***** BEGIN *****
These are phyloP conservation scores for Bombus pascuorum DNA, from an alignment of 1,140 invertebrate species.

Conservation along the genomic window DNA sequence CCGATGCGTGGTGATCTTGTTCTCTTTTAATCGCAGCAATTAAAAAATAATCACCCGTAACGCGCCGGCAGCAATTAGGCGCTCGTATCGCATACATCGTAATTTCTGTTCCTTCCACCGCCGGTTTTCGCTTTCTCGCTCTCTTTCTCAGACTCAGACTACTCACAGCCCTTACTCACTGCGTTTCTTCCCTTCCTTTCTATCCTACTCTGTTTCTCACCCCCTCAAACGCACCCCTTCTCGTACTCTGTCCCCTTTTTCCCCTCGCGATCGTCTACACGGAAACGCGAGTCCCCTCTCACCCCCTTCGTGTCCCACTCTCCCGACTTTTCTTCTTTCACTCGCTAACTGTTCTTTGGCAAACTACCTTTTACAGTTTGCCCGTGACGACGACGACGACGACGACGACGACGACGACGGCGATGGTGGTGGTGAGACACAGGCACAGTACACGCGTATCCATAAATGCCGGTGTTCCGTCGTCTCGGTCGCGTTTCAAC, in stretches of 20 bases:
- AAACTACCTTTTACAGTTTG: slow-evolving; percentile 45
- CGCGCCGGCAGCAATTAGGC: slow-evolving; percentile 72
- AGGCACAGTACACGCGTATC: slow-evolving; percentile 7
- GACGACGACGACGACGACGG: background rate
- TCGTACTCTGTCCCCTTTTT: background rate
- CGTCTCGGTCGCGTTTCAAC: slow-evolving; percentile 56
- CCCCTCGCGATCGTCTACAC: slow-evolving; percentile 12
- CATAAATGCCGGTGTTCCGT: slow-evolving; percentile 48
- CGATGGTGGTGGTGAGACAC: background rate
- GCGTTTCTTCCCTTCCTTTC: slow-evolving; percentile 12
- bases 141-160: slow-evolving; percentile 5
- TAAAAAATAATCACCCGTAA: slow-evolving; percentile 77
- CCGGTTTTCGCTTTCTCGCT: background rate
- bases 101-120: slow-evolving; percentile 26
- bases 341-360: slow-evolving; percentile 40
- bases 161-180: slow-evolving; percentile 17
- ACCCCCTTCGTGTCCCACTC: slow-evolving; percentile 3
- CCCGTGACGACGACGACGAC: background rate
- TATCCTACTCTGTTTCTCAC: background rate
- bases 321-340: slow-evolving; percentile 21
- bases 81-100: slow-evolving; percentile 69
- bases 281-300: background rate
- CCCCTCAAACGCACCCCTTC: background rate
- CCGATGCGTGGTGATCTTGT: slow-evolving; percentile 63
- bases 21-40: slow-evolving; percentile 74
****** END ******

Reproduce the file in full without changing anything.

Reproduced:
These are phyloP conservation scores for Bombus pascuorum DNA, from an alignment of 1,140 invertebrate species.

Conservation along the genomic window DNA sequence CCGATGCGTGGTGATCTTGTTCTCTTTTAATCGCAGCAATTAAAAAATAATCACCCGTAACGCGCCGGCAGCAATTAGGCGCTCGTATCGCATACATCGTAATTTCTGTTCCTTCCACCGCCGGTTTTCGCTTTCTCGCTCTCTTTCTCAGACTCAGACTACTCACAGCCCTTACTCACTGCGTTTCTTCCCTTCCTTTCTATCCTACTCTGTTTCTCACCCCCTCAAACGCACCCCTTCTCGTACTCTGTCCCCTTTTTCCCCTCGCGATCGTCTACACGGAAACGCGAGTCCCCTCTCACCCCCTTCGTGTCCCACTCTCCCGACTTTTCTTCTTTCACTCGCTAACTGTTCTTTGGCAAACTACCTTTTACAGTTTGCCCGTGACGACGACGACGACGACGACGACGACGACGACGGCGATGGTGGTGGTGAGACACAGGCACAGTACACGCGTATCCATAAATGCCGGTGTTCCGTCGTCTCGGTCGCGTTTCAAC, in stretches of 20 bases:
- AAACTACCTTTTACAGTTTG: slow-evolving; percentile 45
- CGCGCCGGCAGCAATTAGGC: slow-evolving; percentile 72
- AGGCACAGTACACGCGTATC: slow-evolving; percentile 7
- GACGACGACGACGACGACGG: background rate
- TCGTACTCTGTCCCCTTTTT: background rate
- CGTCTCGGTCGCGTTTCAAC: slow-evolving; percentile 56
- CCCCTCGCGATCGTCTACAC: slow-evolving; percentile 12
- CATAAATGCCGGTGTTCCGT: slow-evolving; percentile 48
- CGATGGTGGTGGTGAGACAC: background rate
- GCGTTTCTTCCCTTCCTTTC: slow-evolving; percentile 12
- bases 141-160: slow-evolving; percentile 5
- TAAAAAATAATCACCCGTAA: slow-evolving; percentile 77
- CCGGTTTTCGCTTTCTCGCT: background rate
- bases 101-120: slow-evolving; percentile 26
- bases 341-360: slow-evolving; percentile 40
- bases 161-180: slow-evolving; percentile 17
- ACCCCCTTCGTGTCCCACTC: slow-evolving; percentile 3
- CCCGTGACGACGACGACGAC: background rate
- TATCCTACTCTGTTTCTCAC: background rate
- bases 321-340: slow-evolving; percentile 21
- bases 81-100: slow-evolving; percentile 69
- bases 281-300: background rate
- CCCCTCAAACGCACCCCTTC: background rate
- CCGATGCGTGGTGATCTTGT: slow-evolving; percentile 63
- bases 21-40: slow-evolving; percentile 74